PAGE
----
Putting theory to practice
After a layer of primer (as always), I added a coat of Steel. When that had thoroughly cured, I airbrushed 2 coats of the chipping fluid. A week or so later (way more than actually needed. A few hours should be enough), I added the basecoat. The building instructions call for "Dust grey" (Revell), but I used "Dark sea green" (Vallejo).

Yet another week later, I found some time to continue. I liberally spread water all over the part, then started to lightly scratch with a toothpick. Light scratching turned into heavier scratching, as in some places the paint wasn't ready to give way.

Slowly but steadily, the result started to show. A comparison below between an untreated piece and a treated one.

And a picture of the final result below. If you think the planks are misaligned, it's because they're not glued down yet and just hastily placed on the bridge for this picture.

Further thoughts on this technique :
  • Even though the product had completely cured - as well as the paint on top of it - it was easily activated and chipped.
    I could be mistaken (it happens), but with actual hairspray I believe you have to be quick about it before the hairspray cures. This product is very suited for modellers with less time.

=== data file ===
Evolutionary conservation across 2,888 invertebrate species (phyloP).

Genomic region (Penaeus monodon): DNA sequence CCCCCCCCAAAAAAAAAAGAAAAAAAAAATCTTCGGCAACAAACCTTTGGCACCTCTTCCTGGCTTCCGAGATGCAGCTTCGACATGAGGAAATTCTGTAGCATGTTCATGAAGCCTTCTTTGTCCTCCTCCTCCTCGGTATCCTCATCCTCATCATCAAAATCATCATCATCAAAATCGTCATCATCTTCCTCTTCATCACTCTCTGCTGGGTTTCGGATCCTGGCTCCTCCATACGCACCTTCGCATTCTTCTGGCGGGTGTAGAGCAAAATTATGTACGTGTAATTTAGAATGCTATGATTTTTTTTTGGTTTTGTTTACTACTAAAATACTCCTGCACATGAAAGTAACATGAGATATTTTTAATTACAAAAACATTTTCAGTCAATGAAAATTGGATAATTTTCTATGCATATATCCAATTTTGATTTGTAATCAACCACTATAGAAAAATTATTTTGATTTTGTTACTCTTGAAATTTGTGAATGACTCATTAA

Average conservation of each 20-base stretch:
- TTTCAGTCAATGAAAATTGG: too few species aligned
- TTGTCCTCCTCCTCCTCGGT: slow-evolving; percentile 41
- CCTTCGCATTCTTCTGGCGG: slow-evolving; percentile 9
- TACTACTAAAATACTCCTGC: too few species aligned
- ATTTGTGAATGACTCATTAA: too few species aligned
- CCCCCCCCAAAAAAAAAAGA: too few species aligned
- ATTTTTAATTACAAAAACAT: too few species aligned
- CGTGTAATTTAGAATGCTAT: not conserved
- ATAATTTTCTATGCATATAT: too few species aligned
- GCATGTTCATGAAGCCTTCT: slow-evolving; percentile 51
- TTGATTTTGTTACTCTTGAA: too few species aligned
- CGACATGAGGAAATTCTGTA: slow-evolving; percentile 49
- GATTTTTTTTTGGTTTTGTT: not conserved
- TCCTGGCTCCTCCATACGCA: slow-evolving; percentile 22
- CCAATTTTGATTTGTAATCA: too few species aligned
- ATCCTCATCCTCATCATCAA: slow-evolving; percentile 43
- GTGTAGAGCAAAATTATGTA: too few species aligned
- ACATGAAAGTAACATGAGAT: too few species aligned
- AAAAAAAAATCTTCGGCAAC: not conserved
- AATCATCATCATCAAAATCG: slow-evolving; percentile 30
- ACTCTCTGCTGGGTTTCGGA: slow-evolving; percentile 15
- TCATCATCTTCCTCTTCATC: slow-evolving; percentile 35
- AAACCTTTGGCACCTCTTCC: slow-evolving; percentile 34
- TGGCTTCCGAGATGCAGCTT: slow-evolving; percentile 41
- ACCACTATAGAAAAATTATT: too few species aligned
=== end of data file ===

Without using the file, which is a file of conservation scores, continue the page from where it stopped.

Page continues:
• In some places, the base coat was very hard to remove, so I may need to either add another layer of hairspray or make sure the basecoat is really thin.
  • Too hard scratching reveiled the bare plastic in a few spots. On top of the previous 2 suggestions, it may be a good idea to add a layer of varnish before adding the chipping fluid.
  • To increase the idea of a really worn model, it may be a good idea to add rust spots and effects on the bottom layer, before adding the chipping fluid.
I really enjoyed experimenting with this technique. I hope it may inspire some of you to try it as well. The next step for me will be to apply it to a tank or something. Thanks for reading.

Sunday 22 December 2013

Sprue Cutters Union 22: The Whole Kit 'n Kaboodle

For some, it may be a private matter. Others may flaunt it every opportunity they can. I'm sure there are modellers out there that don't even know how big it is ...

- I'll show you my stash if you show me yours... -

I'd call my stash very moderate, containing no more than 17 kits. Of course, I did collect these - together with at least 5 that I DID finish - in about one year, so maybe I'll need to revise my statement in a few years.

I actually have a page dedicated to my stash for a long time already, so feel free to go take a peek or use the button above, conveniently labelled "The stash". Below is a picture of them all together. Right now, they still fit in half a closet.

Don't even try to figure out what my favourite type of kit is, because I have vehicles, AFV, airplanes, Sci-Fi and I even started a Medieval castle recently.